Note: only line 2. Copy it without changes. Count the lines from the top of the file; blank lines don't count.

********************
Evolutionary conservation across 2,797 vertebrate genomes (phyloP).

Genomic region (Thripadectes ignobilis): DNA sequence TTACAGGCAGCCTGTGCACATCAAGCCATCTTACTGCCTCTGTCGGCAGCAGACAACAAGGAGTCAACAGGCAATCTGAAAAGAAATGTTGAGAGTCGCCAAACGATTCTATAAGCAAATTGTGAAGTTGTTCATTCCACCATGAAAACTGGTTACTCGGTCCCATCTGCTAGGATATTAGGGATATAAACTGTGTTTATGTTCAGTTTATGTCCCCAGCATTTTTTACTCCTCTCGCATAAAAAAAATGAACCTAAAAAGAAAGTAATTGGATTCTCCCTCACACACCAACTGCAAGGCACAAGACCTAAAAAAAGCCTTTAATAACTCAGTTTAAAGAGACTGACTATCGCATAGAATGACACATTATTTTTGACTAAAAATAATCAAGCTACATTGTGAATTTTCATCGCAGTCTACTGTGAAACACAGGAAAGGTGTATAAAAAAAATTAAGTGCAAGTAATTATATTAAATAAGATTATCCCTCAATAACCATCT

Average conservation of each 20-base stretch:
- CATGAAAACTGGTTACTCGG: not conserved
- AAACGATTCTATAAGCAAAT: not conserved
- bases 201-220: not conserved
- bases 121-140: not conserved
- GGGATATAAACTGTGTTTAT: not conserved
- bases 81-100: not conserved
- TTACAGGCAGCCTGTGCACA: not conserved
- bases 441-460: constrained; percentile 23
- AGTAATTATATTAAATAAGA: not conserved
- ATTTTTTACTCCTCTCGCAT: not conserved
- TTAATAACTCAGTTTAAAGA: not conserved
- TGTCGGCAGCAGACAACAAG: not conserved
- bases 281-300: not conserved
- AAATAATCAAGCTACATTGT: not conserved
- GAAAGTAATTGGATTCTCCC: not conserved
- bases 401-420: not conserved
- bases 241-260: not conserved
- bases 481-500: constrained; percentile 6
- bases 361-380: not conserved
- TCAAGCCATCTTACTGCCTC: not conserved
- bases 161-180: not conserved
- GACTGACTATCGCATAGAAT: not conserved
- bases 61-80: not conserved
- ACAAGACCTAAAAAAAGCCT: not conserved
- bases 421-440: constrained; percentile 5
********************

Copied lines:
Genomic region (Thripadectes ignobilis): DNA sequence TTACAGGCAGCCTGTGCACATCAAGCCATCTTACTGCCTCTGTCGGCAGCAGACAACAAGGAGTCAACAGGCAATCTGAAAAGAAATGTTGAGAGTCGCCAAACGATTCTATAAGCAAATTGTGAAGTTGTTCATTCCACCATGAAAACTGGTTACTCGGTCCCATCTGCTAGGATATTAGGGATATAAACTGTGTTTATGTTCAGTTTATGTCCCCAGCATTTTTTACTCCTCTCGCATAAAAAAAATGAACCTAAAAAGAAAGTAATTGGATTCTCCCTCACACACCAACTGCAAGGCACAAGACCTAAAAAAAGCCTTTAATAACTCAGTTTAAAGAGACTGACTATCGCATAGAATGACACATTATTTTTGACTAAAAATAATCAAGCTACATTGTGAATTTTCATCGCAGTCTACTGTGAAACACAGGAAAGGTGTATAAAAAAAATTAAGTGCAAGTAATTATATTAAATAAGATTATCCCTCAATAACCATCT